Firefighters in part of Yorkshire are being called out at least once a week to help paramedics move obese patients
The union Unison says extreme obesity is a worsening problem, with calls to the fire brigade for assistance increasingly common.
Nationally crews were called out 1,200 times last year, according to official figures, with Kent Fire and Rescue Service dealing with the highest numbers at almost 20 cases a month.
That was followed by Humberside Fire and Rescue Service, which covers Hull, East Yorkshire and Northern Lincolnshire, with 62 cases.
A spokesman for the service said: “Sometimes crews of four or five people may be involved with specialist lifting equipment.
“To bring people safely down some quite tight stairways, if you have a bariatric patient of 20 or 25 stone, two ambulance personnel will not be enough.”
The number of callouts rose 17 per cent last year and was almost triple the 429 cases in 2012-13, when records began.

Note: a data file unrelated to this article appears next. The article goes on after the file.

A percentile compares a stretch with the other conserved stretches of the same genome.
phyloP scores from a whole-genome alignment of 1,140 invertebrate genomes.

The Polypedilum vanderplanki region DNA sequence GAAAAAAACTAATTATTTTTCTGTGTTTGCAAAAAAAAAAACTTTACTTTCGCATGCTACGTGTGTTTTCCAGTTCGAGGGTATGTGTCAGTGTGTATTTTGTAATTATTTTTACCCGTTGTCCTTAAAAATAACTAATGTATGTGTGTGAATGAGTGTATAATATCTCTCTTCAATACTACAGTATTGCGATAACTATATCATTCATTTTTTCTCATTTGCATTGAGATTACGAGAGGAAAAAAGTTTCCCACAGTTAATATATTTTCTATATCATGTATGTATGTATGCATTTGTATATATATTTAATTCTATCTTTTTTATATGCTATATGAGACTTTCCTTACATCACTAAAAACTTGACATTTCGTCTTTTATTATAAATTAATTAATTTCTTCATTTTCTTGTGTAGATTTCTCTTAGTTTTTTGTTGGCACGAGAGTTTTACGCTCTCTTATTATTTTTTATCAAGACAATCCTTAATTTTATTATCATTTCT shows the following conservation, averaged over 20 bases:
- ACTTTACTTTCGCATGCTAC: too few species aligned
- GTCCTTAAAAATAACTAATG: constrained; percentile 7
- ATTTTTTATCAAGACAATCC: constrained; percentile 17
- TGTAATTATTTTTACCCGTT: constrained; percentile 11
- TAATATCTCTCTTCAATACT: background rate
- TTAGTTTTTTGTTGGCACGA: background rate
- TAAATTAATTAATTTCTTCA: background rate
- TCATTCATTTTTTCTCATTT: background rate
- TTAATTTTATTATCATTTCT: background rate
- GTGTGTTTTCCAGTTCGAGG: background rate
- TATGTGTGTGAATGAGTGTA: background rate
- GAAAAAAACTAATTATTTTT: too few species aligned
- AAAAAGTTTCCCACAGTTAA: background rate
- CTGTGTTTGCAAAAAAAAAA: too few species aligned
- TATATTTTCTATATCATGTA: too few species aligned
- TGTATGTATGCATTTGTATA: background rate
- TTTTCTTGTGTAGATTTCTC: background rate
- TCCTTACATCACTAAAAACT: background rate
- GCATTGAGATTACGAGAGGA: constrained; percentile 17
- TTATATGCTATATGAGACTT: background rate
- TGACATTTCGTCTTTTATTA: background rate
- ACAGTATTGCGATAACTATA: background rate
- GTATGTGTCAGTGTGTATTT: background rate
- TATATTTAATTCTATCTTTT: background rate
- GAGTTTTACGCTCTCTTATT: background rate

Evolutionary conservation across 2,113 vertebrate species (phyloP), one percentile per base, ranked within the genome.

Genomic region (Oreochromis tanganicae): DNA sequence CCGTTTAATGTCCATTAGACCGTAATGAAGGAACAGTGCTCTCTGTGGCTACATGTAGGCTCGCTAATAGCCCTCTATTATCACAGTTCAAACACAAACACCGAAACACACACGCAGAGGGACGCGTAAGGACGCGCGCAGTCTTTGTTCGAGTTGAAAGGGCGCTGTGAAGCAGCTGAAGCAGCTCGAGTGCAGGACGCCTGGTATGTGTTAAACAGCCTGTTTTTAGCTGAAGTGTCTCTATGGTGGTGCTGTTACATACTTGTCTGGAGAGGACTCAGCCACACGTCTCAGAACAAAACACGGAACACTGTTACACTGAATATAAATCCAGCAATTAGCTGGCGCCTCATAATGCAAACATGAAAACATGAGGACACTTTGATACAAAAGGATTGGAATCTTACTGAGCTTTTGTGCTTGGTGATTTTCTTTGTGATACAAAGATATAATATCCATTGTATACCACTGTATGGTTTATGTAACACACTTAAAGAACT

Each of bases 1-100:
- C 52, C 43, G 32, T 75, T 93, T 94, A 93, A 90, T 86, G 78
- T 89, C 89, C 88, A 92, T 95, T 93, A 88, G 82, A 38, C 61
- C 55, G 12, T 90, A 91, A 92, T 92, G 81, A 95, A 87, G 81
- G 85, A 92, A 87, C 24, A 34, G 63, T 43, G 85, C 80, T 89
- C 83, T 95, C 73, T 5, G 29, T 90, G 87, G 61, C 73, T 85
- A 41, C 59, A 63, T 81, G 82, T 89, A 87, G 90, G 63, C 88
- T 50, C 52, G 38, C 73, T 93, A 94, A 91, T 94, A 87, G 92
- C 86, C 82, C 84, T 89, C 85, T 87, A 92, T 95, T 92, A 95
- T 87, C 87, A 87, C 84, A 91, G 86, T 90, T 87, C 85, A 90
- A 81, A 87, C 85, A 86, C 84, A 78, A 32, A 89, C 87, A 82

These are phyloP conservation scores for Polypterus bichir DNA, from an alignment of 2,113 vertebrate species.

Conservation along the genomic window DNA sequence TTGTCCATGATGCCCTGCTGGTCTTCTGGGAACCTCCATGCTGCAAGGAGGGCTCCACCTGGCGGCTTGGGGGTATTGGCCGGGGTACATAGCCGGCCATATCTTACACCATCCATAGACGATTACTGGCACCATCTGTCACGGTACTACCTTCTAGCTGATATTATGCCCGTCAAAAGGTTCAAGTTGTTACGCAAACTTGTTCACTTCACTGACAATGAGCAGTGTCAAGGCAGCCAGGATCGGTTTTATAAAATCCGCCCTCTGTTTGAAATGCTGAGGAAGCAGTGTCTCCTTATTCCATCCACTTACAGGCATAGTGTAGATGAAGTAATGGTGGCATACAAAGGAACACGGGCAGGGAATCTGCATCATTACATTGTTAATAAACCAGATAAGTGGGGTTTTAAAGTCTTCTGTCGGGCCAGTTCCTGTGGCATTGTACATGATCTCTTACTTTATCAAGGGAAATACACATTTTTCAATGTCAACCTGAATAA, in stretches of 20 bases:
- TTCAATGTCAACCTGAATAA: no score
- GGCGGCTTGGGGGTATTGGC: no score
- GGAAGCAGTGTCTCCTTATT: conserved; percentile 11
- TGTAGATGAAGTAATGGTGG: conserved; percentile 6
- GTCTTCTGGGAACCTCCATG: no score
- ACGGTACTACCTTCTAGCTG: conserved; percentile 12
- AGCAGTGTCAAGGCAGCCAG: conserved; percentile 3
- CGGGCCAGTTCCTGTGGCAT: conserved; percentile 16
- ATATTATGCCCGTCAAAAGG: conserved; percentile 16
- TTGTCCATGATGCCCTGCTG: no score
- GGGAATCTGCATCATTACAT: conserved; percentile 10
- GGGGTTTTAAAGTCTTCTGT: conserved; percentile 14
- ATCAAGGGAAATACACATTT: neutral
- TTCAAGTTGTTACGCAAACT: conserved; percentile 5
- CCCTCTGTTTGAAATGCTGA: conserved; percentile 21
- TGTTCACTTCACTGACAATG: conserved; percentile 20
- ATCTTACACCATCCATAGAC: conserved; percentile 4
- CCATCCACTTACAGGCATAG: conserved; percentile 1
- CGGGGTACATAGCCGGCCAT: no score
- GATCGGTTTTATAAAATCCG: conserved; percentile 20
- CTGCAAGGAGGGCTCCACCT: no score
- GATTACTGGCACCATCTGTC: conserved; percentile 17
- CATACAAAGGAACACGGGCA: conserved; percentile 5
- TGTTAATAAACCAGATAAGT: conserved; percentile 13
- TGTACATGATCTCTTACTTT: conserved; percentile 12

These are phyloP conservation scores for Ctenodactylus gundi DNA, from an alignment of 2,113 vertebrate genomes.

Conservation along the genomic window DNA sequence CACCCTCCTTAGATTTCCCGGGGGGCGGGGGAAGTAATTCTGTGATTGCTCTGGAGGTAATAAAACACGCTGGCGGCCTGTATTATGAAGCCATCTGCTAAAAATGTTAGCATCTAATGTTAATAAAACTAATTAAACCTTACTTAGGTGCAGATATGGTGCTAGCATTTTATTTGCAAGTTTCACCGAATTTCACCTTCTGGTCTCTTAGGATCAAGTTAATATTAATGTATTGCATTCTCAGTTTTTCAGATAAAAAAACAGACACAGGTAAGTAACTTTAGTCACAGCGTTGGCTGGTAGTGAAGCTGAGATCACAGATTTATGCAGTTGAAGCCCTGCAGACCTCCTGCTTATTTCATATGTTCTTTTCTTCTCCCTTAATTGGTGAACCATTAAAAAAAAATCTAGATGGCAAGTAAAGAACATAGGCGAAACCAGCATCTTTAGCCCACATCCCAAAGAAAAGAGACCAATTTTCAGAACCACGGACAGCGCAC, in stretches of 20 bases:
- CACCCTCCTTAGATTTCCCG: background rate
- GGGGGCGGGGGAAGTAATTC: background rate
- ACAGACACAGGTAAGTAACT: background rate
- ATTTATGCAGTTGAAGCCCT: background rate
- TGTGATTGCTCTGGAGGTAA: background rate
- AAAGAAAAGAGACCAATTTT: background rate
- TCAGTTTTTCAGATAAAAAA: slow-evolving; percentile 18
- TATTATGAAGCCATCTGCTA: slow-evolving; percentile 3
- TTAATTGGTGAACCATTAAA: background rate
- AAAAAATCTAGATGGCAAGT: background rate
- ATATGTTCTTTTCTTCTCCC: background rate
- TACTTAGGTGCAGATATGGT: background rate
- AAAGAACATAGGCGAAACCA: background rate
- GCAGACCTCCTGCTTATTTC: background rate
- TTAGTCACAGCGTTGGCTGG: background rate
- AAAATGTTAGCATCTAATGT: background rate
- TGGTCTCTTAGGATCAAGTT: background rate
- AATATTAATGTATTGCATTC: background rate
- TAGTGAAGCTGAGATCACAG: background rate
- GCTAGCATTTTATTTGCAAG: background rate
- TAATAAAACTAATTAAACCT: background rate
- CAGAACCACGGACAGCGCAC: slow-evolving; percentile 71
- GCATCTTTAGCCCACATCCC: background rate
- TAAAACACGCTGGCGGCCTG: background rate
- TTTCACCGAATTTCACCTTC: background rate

One in six callouts required 10 or more crew members.
Tam Fry, chairman of the National Obesity Forum, said the failure of successive governments to tackle the country's obesity problem was to blame for the "appalling" figures.
He added: "As the already fat get even fatter expect an even larger number next year.
"Society's main concern must be that crews engaged hauling the morbidly obese from their houses are unavailable to fulfil their principal duty of hauling people from burning buildings.
"If one death should occur as a result it would be a calamity and rightly see the Government disgraced."
A Department of Health and Social Care spokeswoman said: "Tackling obesity is a priority for this government, and we are committed to halving childhood obesity rates by 2030.
"Robust government action has decreased the sugar content in soft drinks by almost a third and we've invested millions promoting physical activity in schools."